Scholars of bureaus have long struggled to explain and understand the value of having independent agencies in democracies. Some argue that independence is bad because accountability to elected officials is important for agency responsiveness. Others have argued that independence is good, perhaps because elected officials only imperfectly represent the electorate.
I’ve been thinking a lot about independence the last couple of years, and have arrived at three observations about independent agencies in our modern world.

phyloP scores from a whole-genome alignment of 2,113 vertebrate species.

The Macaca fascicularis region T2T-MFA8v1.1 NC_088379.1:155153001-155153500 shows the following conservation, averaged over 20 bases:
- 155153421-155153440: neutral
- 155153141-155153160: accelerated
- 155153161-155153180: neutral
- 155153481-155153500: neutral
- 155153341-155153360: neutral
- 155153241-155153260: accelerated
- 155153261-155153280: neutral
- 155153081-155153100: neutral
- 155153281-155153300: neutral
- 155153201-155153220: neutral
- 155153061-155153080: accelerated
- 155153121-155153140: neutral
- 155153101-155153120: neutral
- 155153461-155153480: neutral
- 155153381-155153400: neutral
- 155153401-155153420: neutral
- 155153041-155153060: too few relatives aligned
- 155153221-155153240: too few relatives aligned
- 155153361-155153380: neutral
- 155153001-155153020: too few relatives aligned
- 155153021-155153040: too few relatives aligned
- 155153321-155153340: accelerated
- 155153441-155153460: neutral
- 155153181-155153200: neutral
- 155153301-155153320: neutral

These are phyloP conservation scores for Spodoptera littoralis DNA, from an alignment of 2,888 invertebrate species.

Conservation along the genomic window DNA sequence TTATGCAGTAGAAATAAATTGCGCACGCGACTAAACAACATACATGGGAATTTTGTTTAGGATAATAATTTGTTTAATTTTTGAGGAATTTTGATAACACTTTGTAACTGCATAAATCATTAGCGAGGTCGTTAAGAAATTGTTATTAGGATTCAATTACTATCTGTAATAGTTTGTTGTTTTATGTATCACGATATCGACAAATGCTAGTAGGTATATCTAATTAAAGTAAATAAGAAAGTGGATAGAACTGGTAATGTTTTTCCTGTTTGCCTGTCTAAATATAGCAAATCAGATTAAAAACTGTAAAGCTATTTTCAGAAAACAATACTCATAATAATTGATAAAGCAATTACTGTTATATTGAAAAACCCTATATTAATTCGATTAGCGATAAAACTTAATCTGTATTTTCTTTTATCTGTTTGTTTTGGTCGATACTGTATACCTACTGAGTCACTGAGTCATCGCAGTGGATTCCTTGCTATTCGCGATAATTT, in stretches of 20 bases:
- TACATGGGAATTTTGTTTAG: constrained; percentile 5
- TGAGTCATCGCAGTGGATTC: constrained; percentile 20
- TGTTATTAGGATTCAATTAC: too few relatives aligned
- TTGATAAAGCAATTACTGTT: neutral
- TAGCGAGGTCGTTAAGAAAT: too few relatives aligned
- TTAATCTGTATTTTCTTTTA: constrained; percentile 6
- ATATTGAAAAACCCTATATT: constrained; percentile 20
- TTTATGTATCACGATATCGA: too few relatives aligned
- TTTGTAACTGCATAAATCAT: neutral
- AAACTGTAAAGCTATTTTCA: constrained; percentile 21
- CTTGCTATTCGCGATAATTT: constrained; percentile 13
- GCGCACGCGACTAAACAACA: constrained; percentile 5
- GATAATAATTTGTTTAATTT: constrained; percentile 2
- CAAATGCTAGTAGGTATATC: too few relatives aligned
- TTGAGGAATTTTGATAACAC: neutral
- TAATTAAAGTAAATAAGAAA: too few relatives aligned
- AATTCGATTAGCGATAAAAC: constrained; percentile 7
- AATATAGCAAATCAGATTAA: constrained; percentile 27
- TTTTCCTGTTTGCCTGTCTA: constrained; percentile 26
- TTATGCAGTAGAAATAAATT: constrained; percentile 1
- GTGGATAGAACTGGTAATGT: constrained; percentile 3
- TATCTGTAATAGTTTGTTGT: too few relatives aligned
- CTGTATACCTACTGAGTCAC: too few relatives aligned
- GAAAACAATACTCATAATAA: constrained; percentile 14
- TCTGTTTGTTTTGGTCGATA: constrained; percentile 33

First, more and more developing countries are turning to the independence model for designing their regulatory systems.
Second, policy practitioners increasingly recognize the value of independent agencies staffed by professionals in the field. These calls come from both the right and the left.
Third, polarization makes independence more – not less – valuable as an arrangement for long-term stability in the policy sphere.
In my opinion, the focus in political science on accountability pretty much misses the point about why we have such bureaus, and their value in the policymaking environment.